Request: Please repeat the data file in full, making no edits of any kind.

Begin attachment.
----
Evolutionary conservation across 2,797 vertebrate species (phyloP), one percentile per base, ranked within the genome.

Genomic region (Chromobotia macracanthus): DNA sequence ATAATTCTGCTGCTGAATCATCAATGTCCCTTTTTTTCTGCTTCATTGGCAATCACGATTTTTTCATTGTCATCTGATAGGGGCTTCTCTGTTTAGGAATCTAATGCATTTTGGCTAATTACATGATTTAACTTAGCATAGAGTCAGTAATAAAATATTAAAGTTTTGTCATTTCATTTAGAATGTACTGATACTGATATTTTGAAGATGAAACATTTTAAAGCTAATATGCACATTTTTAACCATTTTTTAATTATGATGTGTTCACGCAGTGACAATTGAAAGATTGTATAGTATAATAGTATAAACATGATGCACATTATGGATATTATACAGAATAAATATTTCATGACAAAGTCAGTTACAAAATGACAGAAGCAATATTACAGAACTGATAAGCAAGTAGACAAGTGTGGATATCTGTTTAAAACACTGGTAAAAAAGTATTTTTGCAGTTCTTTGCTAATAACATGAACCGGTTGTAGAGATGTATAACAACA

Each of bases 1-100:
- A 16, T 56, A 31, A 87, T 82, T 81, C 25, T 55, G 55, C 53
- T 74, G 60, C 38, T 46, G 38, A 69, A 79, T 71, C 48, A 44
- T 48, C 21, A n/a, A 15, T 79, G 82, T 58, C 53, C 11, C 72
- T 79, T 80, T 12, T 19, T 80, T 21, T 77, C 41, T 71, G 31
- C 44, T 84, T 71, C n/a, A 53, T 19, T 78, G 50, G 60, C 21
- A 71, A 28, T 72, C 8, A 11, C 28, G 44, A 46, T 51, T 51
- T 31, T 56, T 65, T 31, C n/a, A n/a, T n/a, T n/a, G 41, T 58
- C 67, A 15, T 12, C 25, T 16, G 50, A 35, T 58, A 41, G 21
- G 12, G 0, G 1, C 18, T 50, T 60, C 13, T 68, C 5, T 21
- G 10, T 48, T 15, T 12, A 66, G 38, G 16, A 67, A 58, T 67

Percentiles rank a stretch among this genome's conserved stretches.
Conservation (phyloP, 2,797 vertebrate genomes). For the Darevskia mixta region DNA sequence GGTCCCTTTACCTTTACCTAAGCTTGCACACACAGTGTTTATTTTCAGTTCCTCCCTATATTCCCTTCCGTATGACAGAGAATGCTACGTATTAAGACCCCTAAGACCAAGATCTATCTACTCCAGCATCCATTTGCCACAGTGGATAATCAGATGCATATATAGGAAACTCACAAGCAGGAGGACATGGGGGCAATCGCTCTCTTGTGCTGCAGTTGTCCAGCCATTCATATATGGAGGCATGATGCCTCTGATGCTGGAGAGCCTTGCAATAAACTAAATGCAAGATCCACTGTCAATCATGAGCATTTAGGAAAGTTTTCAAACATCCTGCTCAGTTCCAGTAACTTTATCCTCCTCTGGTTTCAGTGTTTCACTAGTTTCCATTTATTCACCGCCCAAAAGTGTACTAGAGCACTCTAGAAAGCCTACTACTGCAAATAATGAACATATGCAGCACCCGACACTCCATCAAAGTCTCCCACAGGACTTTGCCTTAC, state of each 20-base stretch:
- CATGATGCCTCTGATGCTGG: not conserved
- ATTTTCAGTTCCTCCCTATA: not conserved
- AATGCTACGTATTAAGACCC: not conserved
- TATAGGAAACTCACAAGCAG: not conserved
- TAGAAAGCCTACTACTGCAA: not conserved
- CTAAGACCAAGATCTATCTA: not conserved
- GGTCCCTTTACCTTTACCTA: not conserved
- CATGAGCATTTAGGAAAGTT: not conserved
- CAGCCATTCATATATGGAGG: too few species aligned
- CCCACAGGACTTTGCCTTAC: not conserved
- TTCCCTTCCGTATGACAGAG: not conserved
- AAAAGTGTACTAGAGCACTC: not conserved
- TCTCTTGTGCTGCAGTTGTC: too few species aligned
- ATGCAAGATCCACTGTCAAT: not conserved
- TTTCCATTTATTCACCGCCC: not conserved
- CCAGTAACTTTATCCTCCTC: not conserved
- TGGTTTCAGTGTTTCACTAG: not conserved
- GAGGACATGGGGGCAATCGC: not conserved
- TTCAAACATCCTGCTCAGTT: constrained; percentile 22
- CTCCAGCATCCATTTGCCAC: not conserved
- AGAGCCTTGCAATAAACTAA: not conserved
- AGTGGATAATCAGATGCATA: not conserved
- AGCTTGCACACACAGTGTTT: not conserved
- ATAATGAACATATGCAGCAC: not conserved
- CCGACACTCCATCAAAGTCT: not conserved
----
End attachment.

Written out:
Evolutionary conservation across 2,797 vertebrate species (phyloP), one percentile per base, ranked within the genome.

Genomic region (Chromobotia macracanthus): DNA sequence ATAATTCTGCTGCTGAATCATCAATGTCCCTTTTTTTCTGCTTCATTGGCAATCACGATTTTTTCATTGTCATCTGATAGGGGCTTCTCTGTTTAGGAATCTAATGCATTTTGGCTAATTACATGATTTAACTTAGCATAGAGTCAGTAATAAAATATTAAAGTTTTGTCATTTCATTTAGAATGTACTGATACTGATATTTTGAAGATGAAACATTTTAAAGCTAATATGCACATTTTTAACCATTTTTTAATTATGATGTGTTCACGCAGTGACAATTGAAAGATTGTATAGTATAATAGTATAAACATGATGCACATTATGGATATTATACAGAATAAATATTTCATGACAAAGTCAGTTACAAAATGACAGAAGCAATATTACAGAACTGATAAGCAAGTAGACAAGTGTGGATATCTGTTTAAAACACTGGTAAAAAAGTATTTTTGCAGTTCTTTGCTAATAACATGAACCGGTTGTAGAGATGTATAACAACA

Each of bases 1-100:
- A 16, T 56, A 31, A 87, T 82, T 81, C 25, T 55, G 55, C 53
- T 74, G 60, C 38, T 46, G 38, A 69, A 79, T 71, C 48, A 44
- T 48, C 21, A n/a, A 15, T 79, G 82, T 58, C 53, C 11, C 72
- T 79, T 80, T 12, T 19, T 80, T 21, T 77, C 41, T 71, G 31
- C 44, T 84, T 71, C n/a, A 53, T 19, T 78, G 50, G 60, C 21
- A 71, A 28, T 72, C 8, A 11, C 28, G 44, A 46, T 51, T 51
- T 31, T 56, T 65, T 31, C n/a, A n/a, T n/a, T n/a, G 41, T 58
- C 67, A 15, T 12, C 25, T 16, G 50, A 35, T 58, A 41, G 21
- G 12, G 0, G 1, C 18, T 50, T 60, C 13, T 68, C 5, T 21
- G 10, T 48, T 15, T 12, A 66, G 38, G 16, A 67, A 58, T 67

Percentiles rank a stretch among this genome's conserved stretches.
Conservation (phyloP, 2,797 vertebrate genomes). For the Darevskia mixta region DNA sequence GGTCCCTTTACCTTTACCTAAGCTTGCACACACAGTGTTTATTTTCAGTTCCTCCCTATATTCCCTTCCGTATGACAGAGAATGCTACGTATTAAGACCCCTAAGACCAAGATCTATCTACTCCAGCATCCATTTGCCACAGTGGATAATCAGATGCATATATAGGAAACTCACAAGCAGGAGGACATGGGGGCAATCGCTCTCTTGTGCTGCAGTTGTCCAGCCATTCATATATGGAGGCATGATGCCTCTGATGCTGGAGAGCCTTGCAATAAACTAAATGCAAGATCCACTGTCAATCATGAGCATTTAGGAAAGTTTTCAAACATCCTGCTCAGTTCCAGTAACTTTATCCTCCTCTGGTTTCAGTGTTTCACTAGTTTCCATTTATTCACCGCCCAAAAGTGTACTAGAGCACTCTAGAAAGCCTACTACTGCAAATAATGAACATATGCAGCACCCGACACTCCATCAAAGTCTCCCACAGGACTTTGCCTTAC, state of each 20-base stretch:
- CATGATGCCTCTGATGCTGG: not conserved
- ATTTTCAGTTCCTCCCTATA: not conserved
- AATGCTACGTATTAAGACCC: not conserved
- TATAGGAAACTCACAAGCAG: not conserved
- TAGAAAGCCTACTACTGCAA: not conserved
- CTAAGACCAAGATCTATCTA: not conserved
- GGTCCCTTTACCTTTACCTA: not conserved
- CATGAGCATTTAGGAAAGTT: not conserved
- CAGCCATTCATATATGGAGG: too few species aligned
- CCCACAGGACTTTGCCTTAC: not conserved
- TTCCCTTCCGTATGACAGAG: not conserved
- AAAAGTGTACTAGAGCACTC: not conserved
- TCTCTTGTGCTGCAGTTGTC: too few species aligned
- ATGCAAGATCCACTGTCAAT: not conserved
- TTTCCATTTATTCACCGCCC: not conserved
- CCAGTAACTTTATCCTCCTC: not conserved
- TGGTTTCAGTGTTTCACTAG: not conserved
- GAGGACATGGGGGCAATCGC: not conserved
- TTCAAACATCCTGCTCAGTT: constrained; percentile 22
- CTCCAGCATCCATTTGCCAC: not conserved
- AGAGCCTTGCAATAAACTAA: not conserved
- AGTGGATAATCAGATGCATA: not conserved
- AGCTTGCACACACAGTGTTT: not conserved
- ATAATGAACATATGCAGCAC: not conserved
- CCGACACTCCATCAAAGTCT: not conserved